> > >
    > > > The big question is does the scientific community have a solid way to refute Drip possibilities? Or to put it another way will another neuroscientist, or several of them find that the boundary area that my theory stipulates as an area for plausible error creation a valid supposistion, or am I just guessing at things willy nilly?
    The answer is they don’t have a snowball’s chance in hell of finding that my supposistion/ hypothesis is invalid. Am I merely saying this because I am biased in the support of my theory? No. Again it’s because of the research work which clearly stipulates that memories of bodily/physical sensations contained in any given experience are much more powerful on the right-hemispheric side, or what Schacter might call, implicit memory system side of the unconscious, than on the declarative, or cognitive memory side
    > of
    > > conscious awareness. And what does my theory deal with? Physical sensation memory–the most logical area to go to when suspecting a boundary that can contribute to lh errors.
    > > >
    > >
    > > So to summarize. Suppose the rh is making an emotional command for more wonder. If the impulse contains elements asking for intoxication (wonder and love can feel intoxicating), we’ll call it a reference to an emotional intoxication, the lh may easily start, I think I’ll call it, ‘X’ing the impulse’ where X refers to memory fragments of physical sensation contained in a moment of wonder that the implicit memory system can retain (and neuroscientist agree, the rh–implicit memory has a superior retention of physical sensation than the lh–declarative memory), that have not been retained in the lh system during the time the command was made. So the lh will interpret the command as a command for an x-intoxication, where x=unknown.
    > >
    > > Different unconscious processes are born, or hinge on how the lh/cognitive system fills in the X aspects of the command. Is the rh referring to an emotional intoxication like the kind felt during a moment of wonder? Or does it want a different kind of intoxication altogether? If it guesses the former, you might find yourself wanting to see a play, or engaging in some other imaginative activity that can stir your sense of wonder. If it guesses the latter it can give birth to an unconscious process for a alcoholic intoxication for reasons that the lh will fill in, much like it fills in the details in your visual system. Again is the rh refering to an alcoholic intoxication? Nope. But the lh will have a bounce in it’s interpretive error rate because now the lh is guessing at what the rh is saying for the simple reason that the rh is referring to something that is not contained in the lh memory system at the time of impulse transmission.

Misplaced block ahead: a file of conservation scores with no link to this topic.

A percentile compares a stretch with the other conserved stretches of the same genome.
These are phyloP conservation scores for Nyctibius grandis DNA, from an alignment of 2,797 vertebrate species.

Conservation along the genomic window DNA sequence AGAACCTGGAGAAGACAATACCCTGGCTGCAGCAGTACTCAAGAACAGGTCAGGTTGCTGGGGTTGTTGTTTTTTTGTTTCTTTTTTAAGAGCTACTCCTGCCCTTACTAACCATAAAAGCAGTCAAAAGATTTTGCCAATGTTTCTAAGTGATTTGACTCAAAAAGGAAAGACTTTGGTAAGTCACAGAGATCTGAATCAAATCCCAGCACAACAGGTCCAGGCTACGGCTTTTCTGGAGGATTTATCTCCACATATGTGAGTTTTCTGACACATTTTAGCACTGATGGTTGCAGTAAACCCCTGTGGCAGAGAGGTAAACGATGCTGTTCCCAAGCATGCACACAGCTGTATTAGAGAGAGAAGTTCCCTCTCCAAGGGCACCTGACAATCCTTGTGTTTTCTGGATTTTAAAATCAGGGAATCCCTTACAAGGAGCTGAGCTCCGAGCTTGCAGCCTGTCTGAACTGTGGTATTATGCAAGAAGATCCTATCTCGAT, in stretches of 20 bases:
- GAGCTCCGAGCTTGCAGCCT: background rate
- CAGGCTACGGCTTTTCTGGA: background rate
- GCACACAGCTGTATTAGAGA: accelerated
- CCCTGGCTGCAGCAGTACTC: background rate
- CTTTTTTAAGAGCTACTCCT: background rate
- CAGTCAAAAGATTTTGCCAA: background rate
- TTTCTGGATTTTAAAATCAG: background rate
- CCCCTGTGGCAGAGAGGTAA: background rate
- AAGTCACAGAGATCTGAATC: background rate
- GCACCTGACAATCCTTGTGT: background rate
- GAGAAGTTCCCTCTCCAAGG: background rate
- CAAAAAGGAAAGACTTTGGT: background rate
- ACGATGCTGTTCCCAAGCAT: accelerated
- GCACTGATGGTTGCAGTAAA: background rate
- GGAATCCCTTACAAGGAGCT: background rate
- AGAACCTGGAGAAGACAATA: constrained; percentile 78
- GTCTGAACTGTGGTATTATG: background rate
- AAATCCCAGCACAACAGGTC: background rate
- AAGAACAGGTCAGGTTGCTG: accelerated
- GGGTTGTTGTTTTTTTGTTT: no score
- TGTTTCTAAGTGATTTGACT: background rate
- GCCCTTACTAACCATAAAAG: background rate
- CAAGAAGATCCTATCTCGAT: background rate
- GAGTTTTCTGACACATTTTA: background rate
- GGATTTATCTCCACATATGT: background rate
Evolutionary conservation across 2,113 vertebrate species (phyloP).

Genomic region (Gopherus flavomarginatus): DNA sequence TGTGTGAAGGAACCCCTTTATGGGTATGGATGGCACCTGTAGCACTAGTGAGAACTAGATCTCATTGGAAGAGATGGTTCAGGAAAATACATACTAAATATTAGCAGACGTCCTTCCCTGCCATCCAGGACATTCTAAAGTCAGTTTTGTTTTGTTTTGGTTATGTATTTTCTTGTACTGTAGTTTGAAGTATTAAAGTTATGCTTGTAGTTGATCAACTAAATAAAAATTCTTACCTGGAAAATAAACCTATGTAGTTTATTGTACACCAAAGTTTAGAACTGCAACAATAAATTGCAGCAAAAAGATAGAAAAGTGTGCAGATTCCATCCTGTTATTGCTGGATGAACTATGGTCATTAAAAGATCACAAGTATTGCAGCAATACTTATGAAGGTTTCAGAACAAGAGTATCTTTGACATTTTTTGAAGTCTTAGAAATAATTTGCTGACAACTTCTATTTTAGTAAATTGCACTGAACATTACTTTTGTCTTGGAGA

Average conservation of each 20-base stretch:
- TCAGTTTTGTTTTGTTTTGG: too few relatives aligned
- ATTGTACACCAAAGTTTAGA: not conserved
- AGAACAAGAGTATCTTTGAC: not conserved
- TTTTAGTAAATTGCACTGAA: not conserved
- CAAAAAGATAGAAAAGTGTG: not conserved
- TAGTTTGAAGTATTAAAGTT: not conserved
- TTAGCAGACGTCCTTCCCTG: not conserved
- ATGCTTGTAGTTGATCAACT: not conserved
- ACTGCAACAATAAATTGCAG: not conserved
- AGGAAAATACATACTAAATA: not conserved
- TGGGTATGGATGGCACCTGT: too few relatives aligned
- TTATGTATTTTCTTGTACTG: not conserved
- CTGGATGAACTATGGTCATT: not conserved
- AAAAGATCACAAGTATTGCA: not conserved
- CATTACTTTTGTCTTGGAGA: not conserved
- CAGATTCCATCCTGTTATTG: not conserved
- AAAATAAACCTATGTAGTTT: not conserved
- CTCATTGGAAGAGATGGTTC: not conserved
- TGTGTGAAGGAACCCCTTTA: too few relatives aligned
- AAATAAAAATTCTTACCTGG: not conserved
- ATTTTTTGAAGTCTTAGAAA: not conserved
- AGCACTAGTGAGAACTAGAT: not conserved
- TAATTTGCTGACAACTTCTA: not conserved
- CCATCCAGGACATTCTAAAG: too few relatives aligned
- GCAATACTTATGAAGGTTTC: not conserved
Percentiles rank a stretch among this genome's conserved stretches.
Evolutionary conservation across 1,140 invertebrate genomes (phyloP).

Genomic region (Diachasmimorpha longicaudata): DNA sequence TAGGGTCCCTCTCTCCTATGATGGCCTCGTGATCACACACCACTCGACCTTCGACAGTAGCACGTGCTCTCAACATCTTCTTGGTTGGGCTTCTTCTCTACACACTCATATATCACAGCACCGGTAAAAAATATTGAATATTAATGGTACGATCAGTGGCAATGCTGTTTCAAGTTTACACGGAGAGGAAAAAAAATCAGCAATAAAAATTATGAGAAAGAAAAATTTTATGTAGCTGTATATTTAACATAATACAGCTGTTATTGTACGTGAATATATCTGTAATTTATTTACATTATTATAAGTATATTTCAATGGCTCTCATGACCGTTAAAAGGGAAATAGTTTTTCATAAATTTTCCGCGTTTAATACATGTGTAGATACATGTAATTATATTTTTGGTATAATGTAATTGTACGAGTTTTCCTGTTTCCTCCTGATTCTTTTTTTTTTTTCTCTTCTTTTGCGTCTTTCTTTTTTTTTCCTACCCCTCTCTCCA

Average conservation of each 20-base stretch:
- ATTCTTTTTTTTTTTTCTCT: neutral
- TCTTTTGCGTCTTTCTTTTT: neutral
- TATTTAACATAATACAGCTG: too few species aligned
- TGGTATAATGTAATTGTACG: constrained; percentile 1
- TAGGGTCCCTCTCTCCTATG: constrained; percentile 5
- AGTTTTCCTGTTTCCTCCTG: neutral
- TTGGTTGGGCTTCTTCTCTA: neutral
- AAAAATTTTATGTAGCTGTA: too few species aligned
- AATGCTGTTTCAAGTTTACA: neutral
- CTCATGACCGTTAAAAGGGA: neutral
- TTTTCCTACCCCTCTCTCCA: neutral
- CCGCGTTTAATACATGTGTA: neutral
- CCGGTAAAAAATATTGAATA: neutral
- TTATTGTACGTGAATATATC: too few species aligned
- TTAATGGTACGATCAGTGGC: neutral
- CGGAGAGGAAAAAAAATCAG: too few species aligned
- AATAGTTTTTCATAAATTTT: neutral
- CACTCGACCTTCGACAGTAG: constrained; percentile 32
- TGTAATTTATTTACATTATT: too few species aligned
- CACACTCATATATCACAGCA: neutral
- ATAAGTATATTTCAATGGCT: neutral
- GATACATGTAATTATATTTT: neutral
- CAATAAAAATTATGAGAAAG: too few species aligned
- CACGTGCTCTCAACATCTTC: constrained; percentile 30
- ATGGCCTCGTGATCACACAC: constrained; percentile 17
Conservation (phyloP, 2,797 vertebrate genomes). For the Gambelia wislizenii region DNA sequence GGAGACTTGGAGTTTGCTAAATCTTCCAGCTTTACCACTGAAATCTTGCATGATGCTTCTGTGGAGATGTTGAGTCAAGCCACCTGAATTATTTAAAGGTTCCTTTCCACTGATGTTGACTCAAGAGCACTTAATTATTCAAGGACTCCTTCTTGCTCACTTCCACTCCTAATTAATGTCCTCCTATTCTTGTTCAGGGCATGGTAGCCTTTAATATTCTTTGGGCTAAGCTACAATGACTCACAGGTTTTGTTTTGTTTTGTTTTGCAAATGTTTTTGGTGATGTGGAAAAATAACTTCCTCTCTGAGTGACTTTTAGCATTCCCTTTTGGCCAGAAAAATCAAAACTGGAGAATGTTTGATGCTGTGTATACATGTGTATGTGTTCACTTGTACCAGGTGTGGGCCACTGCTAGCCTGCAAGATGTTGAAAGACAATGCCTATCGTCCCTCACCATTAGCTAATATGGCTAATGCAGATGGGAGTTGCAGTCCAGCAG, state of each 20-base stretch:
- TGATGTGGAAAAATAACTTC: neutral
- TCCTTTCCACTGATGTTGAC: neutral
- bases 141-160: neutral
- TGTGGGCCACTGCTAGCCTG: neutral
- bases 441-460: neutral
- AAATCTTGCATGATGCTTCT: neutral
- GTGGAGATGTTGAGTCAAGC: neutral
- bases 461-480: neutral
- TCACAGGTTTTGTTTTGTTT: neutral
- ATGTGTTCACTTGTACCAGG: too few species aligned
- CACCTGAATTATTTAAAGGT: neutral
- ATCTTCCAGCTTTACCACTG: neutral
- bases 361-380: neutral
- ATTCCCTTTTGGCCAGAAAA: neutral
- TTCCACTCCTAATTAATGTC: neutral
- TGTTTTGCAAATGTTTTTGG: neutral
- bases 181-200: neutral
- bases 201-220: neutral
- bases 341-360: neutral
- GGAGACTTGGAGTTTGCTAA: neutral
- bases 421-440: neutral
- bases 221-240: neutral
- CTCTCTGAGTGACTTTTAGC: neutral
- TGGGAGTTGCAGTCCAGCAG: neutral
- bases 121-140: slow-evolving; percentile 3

> >
    > >
    There is a major ethical divide between a person who fervently believes that our children are much better off informed about these hidden ripples of brain function early on, and most people who doesn’t really care about such matters. We are talking about an unconscious process accidentaly triggered by an interperative error that the Dripper is totally innocent of. We are talking about a process that has the power to issue commands that only seem like choices at the conscious level, but are really anything but choices as numerous experiments can testify. We are talking about experiments in which a person thinks they are choosing to do things for reasons they think they understand, but in reality they are merely following commands issued through the rh like robots, or puppets on a string. And what do people like jfetzer, or for that matter skeptic Michael Shermer do with such information, provided that it
    interests them to explore such matters? Nothing–they put it on a dusty shelve, cut off the lights and close the door.
    Their pat answers routinely entail us teaching our children to think more soundly and rationally. Phenomenally stupid move when it comes to the Dripper. When what you are dealing with is something that can cripple and control cognitive function, you never solely rely on improving thought. The best move is to make the Dripper aware of these hidden possibilities–something none of us are doing in the classroom (where we should) or in the home. We are not making them aware of these hidden possibilities, and because they are not aware, a child unfortunate enough to have this condition, will be many times more susceptible to the kinds of obsessions that can easily prove fatal, and if not fatal, can easily cement a chronic, long term and extremely damaging condition.
    Can you see the progression yet? The lh guesses that the rh is referring to an altogether different kind of intoxication. Perhaps it wants an alcoholic intoxication (or perhaps it needs a different kind of exhileration, or a different kind of serenity, or a different kind of enchantment. Wonder like love is a many splendored thing, and thus the perect incubator for all kinds of potentially dangerous obsessions.)
    Next the lh starts filling in all the details of what will be an extremely powerful unconscious process or drive. Why does it want an alcoholic intoxication? Perhaps the lh will do a memory scan as to why people in general need this kind of intoxication. Let’s say the solution it picks holds that people are often depressed and alcohol lifts their spirits or deadens their pain. The next problem becomes why are we so depressed? At this point the lh may create a reason for the depression, or it may simply decide you are depressed for no particular reason, or if you do have a vexing situation, it will easily latch on to that as the problem that needs an alcoholic solution to lift our spirits, or deaden our pain.